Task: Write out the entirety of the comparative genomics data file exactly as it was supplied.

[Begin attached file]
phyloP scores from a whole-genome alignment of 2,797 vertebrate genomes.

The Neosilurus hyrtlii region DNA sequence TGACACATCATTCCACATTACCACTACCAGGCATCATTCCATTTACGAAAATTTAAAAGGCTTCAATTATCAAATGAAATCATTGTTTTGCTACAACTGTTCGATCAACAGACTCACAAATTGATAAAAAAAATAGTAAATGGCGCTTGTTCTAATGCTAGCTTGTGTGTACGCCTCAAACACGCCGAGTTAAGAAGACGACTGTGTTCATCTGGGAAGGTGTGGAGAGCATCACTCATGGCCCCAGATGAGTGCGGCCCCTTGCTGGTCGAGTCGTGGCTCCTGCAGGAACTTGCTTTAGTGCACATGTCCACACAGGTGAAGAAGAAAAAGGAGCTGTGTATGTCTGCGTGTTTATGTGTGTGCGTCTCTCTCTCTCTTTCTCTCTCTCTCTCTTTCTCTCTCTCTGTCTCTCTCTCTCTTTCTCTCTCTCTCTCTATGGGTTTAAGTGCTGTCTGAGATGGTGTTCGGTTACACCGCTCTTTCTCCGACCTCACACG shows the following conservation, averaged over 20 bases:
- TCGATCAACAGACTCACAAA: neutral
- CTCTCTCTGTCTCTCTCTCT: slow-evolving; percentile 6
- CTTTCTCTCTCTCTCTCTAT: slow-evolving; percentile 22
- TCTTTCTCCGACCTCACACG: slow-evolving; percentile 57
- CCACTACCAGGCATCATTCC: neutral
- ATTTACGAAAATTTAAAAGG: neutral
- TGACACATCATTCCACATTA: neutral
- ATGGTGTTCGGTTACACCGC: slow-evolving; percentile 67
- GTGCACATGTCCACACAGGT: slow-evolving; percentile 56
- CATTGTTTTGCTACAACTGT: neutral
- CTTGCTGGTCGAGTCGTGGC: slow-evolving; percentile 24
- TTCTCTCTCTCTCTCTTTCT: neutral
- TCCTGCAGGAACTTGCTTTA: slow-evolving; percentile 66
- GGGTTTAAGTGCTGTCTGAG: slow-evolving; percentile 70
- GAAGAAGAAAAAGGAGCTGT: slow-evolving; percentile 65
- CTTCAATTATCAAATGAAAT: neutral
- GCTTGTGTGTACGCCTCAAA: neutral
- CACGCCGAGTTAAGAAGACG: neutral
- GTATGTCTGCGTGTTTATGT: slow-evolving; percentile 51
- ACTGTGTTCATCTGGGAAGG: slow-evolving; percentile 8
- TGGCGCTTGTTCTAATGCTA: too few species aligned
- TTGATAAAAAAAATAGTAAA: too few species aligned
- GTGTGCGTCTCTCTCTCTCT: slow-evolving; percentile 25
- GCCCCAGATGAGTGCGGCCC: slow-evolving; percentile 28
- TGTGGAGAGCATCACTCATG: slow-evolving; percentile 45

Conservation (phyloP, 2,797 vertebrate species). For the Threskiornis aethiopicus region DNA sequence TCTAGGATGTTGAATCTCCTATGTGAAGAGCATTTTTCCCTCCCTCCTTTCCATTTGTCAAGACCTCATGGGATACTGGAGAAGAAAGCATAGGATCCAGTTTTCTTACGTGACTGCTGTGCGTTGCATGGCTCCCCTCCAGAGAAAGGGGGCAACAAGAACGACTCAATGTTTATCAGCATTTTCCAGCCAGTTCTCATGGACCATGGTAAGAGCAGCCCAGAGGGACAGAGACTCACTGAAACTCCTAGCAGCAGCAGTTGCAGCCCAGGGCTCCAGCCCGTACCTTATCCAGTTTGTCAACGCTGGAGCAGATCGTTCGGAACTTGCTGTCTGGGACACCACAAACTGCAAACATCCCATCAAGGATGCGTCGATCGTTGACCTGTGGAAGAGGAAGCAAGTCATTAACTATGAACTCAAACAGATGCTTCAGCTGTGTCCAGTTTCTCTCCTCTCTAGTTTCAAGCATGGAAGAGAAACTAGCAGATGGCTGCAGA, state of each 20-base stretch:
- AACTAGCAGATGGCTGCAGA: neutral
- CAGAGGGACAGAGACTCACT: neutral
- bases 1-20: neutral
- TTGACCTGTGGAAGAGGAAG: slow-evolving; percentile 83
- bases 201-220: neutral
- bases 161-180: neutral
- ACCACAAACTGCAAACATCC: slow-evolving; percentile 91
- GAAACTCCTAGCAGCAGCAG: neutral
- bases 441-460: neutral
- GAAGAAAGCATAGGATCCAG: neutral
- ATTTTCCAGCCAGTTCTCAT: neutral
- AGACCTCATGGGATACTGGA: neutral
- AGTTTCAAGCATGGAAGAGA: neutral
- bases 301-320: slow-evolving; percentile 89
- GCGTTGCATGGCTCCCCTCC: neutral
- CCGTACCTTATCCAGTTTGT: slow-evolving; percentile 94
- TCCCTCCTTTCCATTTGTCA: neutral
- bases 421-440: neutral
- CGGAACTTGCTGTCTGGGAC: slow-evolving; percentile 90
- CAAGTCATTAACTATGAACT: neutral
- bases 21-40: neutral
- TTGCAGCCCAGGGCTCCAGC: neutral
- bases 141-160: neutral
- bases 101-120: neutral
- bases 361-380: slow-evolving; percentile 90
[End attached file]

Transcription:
phyloP scores from a whole-genome alignment of 2,797 vertebrate genomes.

The Neosilurus hyrtlii region DNA sequence TGACACATCATTCCACATTACCACTACCAGGCATCATTCCATTTACGAAAATTTAAAAGGCTTCAATTATCAAATGAAATCATTGTTTTGCTACAACTGTTCGATCAACAGACTCACAAATTGATAAAAAAAATAGTAAATGGCGCTTGTTCTAATGCTAGCTTGTGTGTACGCCTCAAACACGCCGAGTTAAGAAGACGACTGTGTTCATCTGGGAAGGTGTGGAGAGCATCACTCATGGCCCCAGATGAGTGCGGCCCCTTGCTGGTCGAGTCGTGGCTCCTGCAGGAACTTGCTTTAGTGCACATGTCCACACAGGTGAAGAAGAAAAAGGAGCTGTGTATGTCTGCGTGTTTATGTGTGTGCGTCTCTCTCTCTCTTTCTCTCTCTCTCTCTTTCTCTCTCTCTGTCTCTCTCTCTCTTTCTCTCTCTCTCTCTATGGGTTTAAGTGCTGTCTGAGATGGTGTTCGGTTACACCGCTCTTTCTCCGACCTCACACG shows the following conservation, averaged over 20 bases:
- TCGATCAACAGACTCACAAA: neutral
- CTCTCTCTGTCTCTCTCTCT: slow-evolving; percentile 6
- CTTTCTCTCTCTCTCTCTAT: slow-evolving; percentile 22
- TCTTTCTCCGACCTCACACG: slow-evolving; percentile 57
- CCACTACCAGGCATCATTCC: neutral
- ATTTACGAAAATTTAAAAGG: neutral
- TGACACATCATTCCACATTA: neutral
- ATGGTGTTCGGTTACACCGC: slow-evolving; percentile 67
- GTGCACATGTCCACACAGGT: slow-evolving; percentile 56
- CATTGTTTTGCTACAACTGT: neutral
- CTTGCTGGTCGAGTCGTGGC: slow-evolving; percentile 24
- TTCTCTCTCTCTCTCTTTCT: neutral
- TCCTGCAGGAACTTGCTTTA: slow-evolving; percentile 66
- GGGTTTAAGTGCTGTCTGAG: slow-evolving; percentile 70
- GAAGAAGAAAAAGGAGCTGT: slow-evolving; percentile 65
- CTTCAATTATCAAATGAAAT: neutral
- GCTTGTGTGTACGCCTCAAA: neutral
- CACGCCGAGTTAAGAAGACG: neutral
- GTATGTCTGCGTGTTTATGT: slow-evolving; percentile 51
- ACTGTGTTCATCTGGGAAGG: slow-evolving; percentile 8
- TGGCGCTTGTTCTAATGCTA: too few species aligned
- TTGATAAAAAAAATAGTAAA: too few species aligned
- GTGTGCGTCTCTCTCTCTCT: slow-evolving; percentile 25
- GCCCCAGATGAGTGCGGCCC: slow-evolving; percentile 28
- TGTGGAGAGCATCACTCATG: slow-evolving; percentile 45

Conservation (phyloP, 2,797 vertebrate species). For the Threskiornis aethiopicus region DNA sequence TCTAGGATGTTGAATCTCCTATGTGAAGAGCATTTTTCCCTCCCTCCTTTCCATTTGTCAAGACCTCATGGGATACTGGAGAAGAAAGCATAGGATCCAGTTTTCTTACGTGACTGCTGTGCGTTGCATGGCTCCCCTCCAGAGAAAGGGGGCAACAAGAACGACTCAATGTTTATCAGCATTTTCCAGCCAGTTCTCATGGACCATGGTAAGAGCAGCCCAGAGGGACAGAGACTCACTGAAACTCCTAGCAGCAGCAGTTGCAGCCCAGGGCTCCAGCCCGTACCTTATCCAGTTTGTCAACGCTGGAGCAGATCGTTCGGAACTTGCTGTCTGGGACACCACAAACTGCAAACATCCCATCAAGGATGCGTCGATCGTTGACCTGTGGAAGAGGAAGCAAGTCATTAACTATGAACTCAAACAGATGCTTCAGCTGTGTCCAGTTTCTCTCCTCTCTAGTTTCAAGCATGGAAGAGAAACTAGCAGATGGCTGCAGA, state of each 20-base stretch:
- AACTAGCAGATGGCTGCAGA: neutral
- CAGAGGGACAGAGACTCACT: neutral
- bases 1-20: neutral
- TTGACCTGTGGAAGAGGAAG: slow-evolving; percentile 83
- bases 201-220: neutral
- bases 161-180: neutral
- ACCACAAACTGCAAACATCC: slow-evolving; percentile 91
- GAAACTCCTAGCAGCAGCAG: neutral
- bases 441-460: neutral
- GAAGAAAGCATAGGATCCAG: neutral
- ATTTTCCAGCCAGTTCTCAT: neutral
- AGACCTCATGGGATACTGGA: neutral
- AGTTTCAAGCATGGAAGAGA: neutral
- bases 301-320: slow-evolving; percentile 89
- GCGTTGCATGGCTCCCCTCC: neutral
- CCGTACCTTATCCAGTTTGT: slow-evolving; percentile 94
- TCCCTCCTTTCCATTTGTCA: neutral
- bases 421-440: neutral
- CGGAACTTGCTGTCTGGGAC: slow-evolving; percentile 90
- CAAGTCATTAACTATGAACT: neutral
- bases 21-40: neutral
- TTGCAGCCCAGGGCTCCAGC: neutral
- bases 141-160: neutral
- bases 101-120: neutral
- bases 361-380: slow-evolving; percentile 90